Today Congress returns to work after their spring recess. The top priority for the House and the Senate? The federal budget.

Every year, the President of the United States submits a budget proposal to US Congress that recommends funding levels for the next year. Congress is required by law to pass the budget bill in both the House and Senate and then send it to the president for his/her signature.

This year Congress has introduced significant changes to the Supplemental Nutrition Assistance Program (SNAP) that will cut eligibility and benefits for the program by $125 billion. SNAP offers a hunger safety net for millions of low-income families across the country through school meals, afterschool and child care food, senior meals and WIC. In Monroe County alone, 12 percent of our population receives SNAP benefits.[1] That’s over 90,000 people in our community who rely on federal funding to help feed their family.

Hunger and obesity can coexist in the same family. When healthy food is too expensive or inaccessible, households with limited resources purchase high calorie foods that are filling to stretch their food budget for their family. These foods typically have poor nutritional quality and have been linked to obesity.[2]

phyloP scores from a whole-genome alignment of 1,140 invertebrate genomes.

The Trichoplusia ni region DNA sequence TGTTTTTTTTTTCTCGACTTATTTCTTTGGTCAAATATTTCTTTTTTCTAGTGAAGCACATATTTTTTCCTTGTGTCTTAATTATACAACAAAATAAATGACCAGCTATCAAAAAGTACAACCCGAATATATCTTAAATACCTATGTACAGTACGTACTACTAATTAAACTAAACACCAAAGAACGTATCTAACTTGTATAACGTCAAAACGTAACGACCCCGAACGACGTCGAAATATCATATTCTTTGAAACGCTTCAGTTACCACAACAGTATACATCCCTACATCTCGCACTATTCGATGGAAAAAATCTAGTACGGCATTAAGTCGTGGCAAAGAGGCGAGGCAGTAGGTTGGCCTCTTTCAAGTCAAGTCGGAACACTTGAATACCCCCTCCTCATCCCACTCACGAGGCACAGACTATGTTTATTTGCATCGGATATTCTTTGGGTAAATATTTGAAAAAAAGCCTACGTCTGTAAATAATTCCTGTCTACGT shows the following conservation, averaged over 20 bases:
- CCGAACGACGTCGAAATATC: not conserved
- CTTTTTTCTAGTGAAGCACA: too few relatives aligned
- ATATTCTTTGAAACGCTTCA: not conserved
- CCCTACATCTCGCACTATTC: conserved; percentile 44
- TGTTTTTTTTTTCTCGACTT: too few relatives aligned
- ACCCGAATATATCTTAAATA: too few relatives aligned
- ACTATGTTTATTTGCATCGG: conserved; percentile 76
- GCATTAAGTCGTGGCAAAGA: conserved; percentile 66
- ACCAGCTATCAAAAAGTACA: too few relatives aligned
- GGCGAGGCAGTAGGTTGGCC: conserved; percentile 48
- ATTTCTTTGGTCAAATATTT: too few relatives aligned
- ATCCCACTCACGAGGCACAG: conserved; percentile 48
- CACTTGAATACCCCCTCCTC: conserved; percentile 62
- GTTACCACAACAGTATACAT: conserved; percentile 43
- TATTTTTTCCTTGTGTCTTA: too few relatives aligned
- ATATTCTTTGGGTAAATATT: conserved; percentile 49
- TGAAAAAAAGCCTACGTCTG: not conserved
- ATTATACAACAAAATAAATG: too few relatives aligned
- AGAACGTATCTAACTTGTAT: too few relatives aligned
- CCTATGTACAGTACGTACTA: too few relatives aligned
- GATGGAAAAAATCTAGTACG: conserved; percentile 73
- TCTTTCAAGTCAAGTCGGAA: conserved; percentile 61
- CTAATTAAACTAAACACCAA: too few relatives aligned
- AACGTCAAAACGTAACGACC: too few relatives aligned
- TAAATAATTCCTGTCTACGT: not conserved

Read how Congress can end hunger in the following op-ed by Bob Aiken the chief executive officer of Feeding America and Jim Weill, the president of Food Research and Action Center entitled “How this Congress Can End Hunger Now.”

[1] Food Research and Action  Center (2009). County-by-county review of SNAP/Food stamp participation. Food Action Research Center Online.

[2] Coleman-Jenson, A., Nord, M., Singh, A. (2013). Statistical supplement to household food security in the United States in 2012. United States Department of Agriculture Economic Research Service.